Mike Berman’s Washington Watch

June 25, 2011 11:59 AM

State of the Nation

62% of Americans think the country is on the wrong track, while 29% say it is going in the right direction. This is a 12-point increase from last month, when 50% thought the country was on the wrong track.

30% believe the economy will get worse during the next 12 months, up from 21% who had that view in April. This is the most pessimistic the public has been in responding to this question since April 2009. Additionally, 35% say their personal economic situation has gotten worse during the past 12 months. [NBC 6/11, NBC/WSJ 4/11]

The official Labor Department unemployment rate for the month of May was 9.2%. That number does not include those who are working part-time, but would rather be working full-time. Gallup’s unemployment rate for mid-June is 8.9%. If you add in those who are working part-time, but would like to be working full-time, the total underemployment number in mid-June is 18.6, down from 19.2% at the end of May.

In early May, 26% of Americans were satisfied with the way things were going in this country. Now, in June, that number has fallen to 20%. [Gallup 6/11]

46% are hearing mostly bad news about the economy. This is 9% points higher than the number who said they were hearing mostly bad news in May. However, it is well below the 80% who were hearing mostly bad news in December 2008. [Pew 6/11]

On average, over the period January – May 2011, most folks thought the economy in general (29%) and unemployment/jobs (26%) were the two most important problems facing the country. The budget deficit drew #1 attention from 13%, and health care from only 10%. [Gallup 6/11]

89% of Americans believe that the economy is not so good (46%) or poor (44%). 57% believe the economy has not yet begun to recover. [WP/ABC 6/11]

41% believe that the worst of the economic recession is ahead of us. In September 2008, 75% had that view. [NBC/WSJ 6/11]

86% say that this is a bad time to find a job. [Gallup 6/11]

34% believe that the costs of Medicare and Social Security are already creating a crisis, while another 33% think that crisis will occur during the next 10 years. Again, those who are most concerned are those 30-49 years of age. 41% believe the crisis is now. [Gallup 5/11]

By 41% to 36%, respondents oppose a proposal that would change the way Medicare currently operates to a program in which participants would get a credit toward the purchase of private health insurance. It is no surprise that the level of opposition is affected by age. 51% of those over 50 years of age oppose the proposed change. But only 36% of those 30-49 years, and 28% of those 18-29 oppose it. [Pew 6/11]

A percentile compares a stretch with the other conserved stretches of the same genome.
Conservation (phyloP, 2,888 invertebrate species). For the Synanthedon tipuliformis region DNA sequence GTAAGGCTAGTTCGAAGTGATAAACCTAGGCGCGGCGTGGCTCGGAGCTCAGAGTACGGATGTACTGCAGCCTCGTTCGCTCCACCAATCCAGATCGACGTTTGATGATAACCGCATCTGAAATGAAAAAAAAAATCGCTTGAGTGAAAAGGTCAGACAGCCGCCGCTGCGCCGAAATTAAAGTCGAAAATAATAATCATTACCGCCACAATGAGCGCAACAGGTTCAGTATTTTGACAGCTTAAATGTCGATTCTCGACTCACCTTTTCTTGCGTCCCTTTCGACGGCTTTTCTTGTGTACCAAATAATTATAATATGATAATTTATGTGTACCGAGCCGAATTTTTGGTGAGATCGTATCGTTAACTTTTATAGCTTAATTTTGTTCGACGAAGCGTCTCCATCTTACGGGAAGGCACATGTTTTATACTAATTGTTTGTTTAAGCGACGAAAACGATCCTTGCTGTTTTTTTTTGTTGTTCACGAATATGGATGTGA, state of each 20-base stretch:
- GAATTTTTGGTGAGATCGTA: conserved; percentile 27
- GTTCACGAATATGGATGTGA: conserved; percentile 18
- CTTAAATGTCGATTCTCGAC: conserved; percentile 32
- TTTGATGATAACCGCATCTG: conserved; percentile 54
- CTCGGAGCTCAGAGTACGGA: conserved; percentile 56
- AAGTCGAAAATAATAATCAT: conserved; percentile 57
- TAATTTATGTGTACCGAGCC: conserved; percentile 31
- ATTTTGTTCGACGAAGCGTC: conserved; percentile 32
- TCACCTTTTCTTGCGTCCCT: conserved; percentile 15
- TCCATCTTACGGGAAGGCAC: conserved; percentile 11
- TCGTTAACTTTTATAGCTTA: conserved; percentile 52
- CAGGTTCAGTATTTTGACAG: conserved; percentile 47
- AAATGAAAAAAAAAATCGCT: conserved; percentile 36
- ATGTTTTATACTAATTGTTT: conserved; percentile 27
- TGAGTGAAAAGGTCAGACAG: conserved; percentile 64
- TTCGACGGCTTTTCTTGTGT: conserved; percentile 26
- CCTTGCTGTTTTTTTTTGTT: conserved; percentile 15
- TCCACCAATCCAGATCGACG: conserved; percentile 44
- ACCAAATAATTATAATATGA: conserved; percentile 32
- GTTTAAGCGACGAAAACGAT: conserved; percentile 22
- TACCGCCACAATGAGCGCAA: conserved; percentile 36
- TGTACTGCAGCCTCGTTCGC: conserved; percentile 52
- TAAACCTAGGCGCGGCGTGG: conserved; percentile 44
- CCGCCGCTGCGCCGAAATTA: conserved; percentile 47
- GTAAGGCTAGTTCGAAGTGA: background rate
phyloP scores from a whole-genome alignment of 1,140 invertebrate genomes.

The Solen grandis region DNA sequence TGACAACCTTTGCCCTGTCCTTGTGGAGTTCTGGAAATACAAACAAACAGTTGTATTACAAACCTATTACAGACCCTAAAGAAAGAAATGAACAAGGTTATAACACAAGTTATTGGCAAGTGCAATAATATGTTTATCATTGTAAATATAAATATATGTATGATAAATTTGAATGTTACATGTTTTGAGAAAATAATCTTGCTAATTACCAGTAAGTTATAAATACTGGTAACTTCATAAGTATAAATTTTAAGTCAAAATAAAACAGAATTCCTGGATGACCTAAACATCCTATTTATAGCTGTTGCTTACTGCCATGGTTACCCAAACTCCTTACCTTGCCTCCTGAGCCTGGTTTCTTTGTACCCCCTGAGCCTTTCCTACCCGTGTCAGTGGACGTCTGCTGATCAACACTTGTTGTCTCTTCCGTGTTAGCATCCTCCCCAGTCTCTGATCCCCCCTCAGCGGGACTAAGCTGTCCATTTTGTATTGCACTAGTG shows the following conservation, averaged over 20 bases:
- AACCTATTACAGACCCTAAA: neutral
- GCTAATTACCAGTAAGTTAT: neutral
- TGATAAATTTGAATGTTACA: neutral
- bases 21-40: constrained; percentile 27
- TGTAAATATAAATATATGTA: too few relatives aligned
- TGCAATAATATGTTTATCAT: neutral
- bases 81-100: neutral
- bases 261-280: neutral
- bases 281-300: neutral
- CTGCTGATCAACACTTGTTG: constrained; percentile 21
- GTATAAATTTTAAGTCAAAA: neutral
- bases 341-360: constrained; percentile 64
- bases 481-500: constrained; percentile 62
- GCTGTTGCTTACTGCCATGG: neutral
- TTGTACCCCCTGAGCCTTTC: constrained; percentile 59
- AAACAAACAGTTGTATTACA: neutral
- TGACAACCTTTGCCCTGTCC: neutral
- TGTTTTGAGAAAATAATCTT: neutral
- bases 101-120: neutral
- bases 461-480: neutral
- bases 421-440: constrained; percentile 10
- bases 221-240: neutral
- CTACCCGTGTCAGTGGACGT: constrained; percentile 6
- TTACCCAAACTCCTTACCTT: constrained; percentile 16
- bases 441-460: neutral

66% are at least moderately worried about whether they will have enough money for retirement. 36% are very worried. The age group that is most concerned about this problem are those age 30-49 years, of which 77% are at least moderately worried. Gallup 6/11]

By 57% to 35%, Americans believe that money and wealth in this country should be more evenly distributed. By a slim margin, 49% to 47%, they do not believe that the redistribution should be accomplished through the tax system. 71% of Democrats, 52% of women, 64% of non-whites, 51% of those making $30-75,000, and 63% of those making less than $30,000 support redistribution through the tax system. 69% of Republicans, 53% of Independents, 54% of men, 56% of whites, and 67% of those making over $75,000 per year oppose tax system redistribution. [Gallup 6/11]

When given sufficient information so they have some understanding of the real-world impact of failing to raise the debt ceiling, such as not paying social security on time or not paying the regular military salaries when due, 46% of Americans would raise the debt ceiling. while 42% would not. [NBC/WSJ 6/11]

A recent Bloomberg Poll found 45% saying that Republicans should hold out for more spending cuts in exchange for voting for a debt limit increase. 46% express the opposite view. [Bloomberg Poll 6/11]

There are a variety of Federal expenses which Americans are willing to see cut in order to cut the Federal deficit:

  • Reduce foreign aid - 72%
  • Raise Social Security contribution cap – 67%
  • Raise taxes on incomes over $250,000 – 66%
  • Reduce overseas military commitments – 65%
  • Limit tax deductions for large corporations - 62%
There are other expenditures that a majority are not willing to see cut or eliminated: